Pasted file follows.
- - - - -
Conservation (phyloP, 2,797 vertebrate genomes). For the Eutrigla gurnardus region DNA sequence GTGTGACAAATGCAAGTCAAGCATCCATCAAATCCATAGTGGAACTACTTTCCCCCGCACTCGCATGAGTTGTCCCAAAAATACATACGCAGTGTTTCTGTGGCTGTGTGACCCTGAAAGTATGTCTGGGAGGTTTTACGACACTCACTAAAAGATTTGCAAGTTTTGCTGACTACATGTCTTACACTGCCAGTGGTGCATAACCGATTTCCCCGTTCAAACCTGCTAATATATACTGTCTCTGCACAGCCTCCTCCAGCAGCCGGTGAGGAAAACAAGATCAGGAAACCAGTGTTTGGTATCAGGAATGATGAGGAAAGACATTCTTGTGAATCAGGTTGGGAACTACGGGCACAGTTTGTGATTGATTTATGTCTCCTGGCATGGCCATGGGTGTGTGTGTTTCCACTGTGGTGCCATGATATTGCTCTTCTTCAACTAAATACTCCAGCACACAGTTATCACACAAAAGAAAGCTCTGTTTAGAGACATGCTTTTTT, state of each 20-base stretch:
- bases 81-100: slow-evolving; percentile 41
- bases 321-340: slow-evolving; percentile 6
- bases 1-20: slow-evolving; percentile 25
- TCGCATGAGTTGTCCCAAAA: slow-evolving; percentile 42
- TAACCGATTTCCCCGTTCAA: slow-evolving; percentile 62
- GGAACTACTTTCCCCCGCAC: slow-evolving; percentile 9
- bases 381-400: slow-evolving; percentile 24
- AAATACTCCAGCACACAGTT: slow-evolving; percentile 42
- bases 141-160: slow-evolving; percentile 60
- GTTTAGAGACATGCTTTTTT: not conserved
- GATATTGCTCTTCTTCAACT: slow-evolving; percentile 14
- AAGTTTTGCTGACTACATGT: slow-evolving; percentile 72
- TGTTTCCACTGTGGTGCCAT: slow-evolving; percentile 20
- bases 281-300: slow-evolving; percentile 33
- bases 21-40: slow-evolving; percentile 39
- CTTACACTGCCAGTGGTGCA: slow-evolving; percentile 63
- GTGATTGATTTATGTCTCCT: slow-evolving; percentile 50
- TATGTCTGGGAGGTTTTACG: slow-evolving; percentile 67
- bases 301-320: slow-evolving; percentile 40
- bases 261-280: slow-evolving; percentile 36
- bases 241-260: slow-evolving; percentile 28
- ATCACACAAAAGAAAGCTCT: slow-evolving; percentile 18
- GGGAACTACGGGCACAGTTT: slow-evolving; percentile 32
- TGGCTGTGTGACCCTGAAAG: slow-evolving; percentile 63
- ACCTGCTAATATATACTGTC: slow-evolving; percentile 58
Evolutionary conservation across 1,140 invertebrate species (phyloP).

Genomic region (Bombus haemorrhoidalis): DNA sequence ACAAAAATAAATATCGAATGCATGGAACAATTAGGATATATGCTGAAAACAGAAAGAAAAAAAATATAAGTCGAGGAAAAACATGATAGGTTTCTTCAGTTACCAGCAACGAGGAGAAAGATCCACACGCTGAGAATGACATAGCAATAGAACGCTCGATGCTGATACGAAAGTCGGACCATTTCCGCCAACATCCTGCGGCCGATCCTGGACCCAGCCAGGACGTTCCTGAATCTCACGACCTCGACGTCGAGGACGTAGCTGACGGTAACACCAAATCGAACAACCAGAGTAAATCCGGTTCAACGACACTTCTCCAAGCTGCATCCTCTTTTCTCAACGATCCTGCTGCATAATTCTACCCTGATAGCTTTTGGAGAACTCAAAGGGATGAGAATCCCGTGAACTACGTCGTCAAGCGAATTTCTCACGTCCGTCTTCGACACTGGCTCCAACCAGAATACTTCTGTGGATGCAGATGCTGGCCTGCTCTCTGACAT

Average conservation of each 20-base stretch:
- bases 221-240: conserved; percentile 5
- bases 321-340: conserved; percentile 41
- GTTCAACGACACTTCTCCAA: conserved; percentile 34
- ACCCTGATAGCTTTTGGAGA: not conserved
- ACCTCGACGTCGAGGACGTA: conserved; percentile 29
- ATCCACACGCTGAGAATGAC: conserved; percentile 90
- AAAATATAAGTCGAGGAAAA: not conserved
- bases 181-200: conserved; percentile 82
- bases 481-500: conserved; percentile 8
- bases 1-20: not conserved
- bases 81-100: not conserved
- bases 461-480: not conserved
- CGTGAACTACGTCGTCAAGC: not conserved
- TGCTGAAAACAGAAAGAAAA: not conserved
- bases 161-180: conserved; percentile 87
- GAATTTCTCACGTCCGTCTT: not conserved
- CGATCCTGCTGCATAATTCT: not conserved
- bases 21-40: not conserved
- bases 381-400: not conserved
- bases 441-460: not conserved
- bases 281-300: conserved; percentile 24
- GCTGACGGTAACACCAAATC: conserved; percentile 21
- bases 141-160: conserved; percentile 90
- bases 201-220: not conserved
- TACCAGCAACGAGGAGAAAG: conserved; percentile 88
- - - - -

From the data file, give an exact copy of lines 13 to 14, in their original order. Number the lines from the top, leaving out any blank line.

- AAGTTTTGCTGACTACATGT: slow-evolving; percentile 72
- TGTTTCCACTGTGGTGCCAT: slow-evolving; percentile 20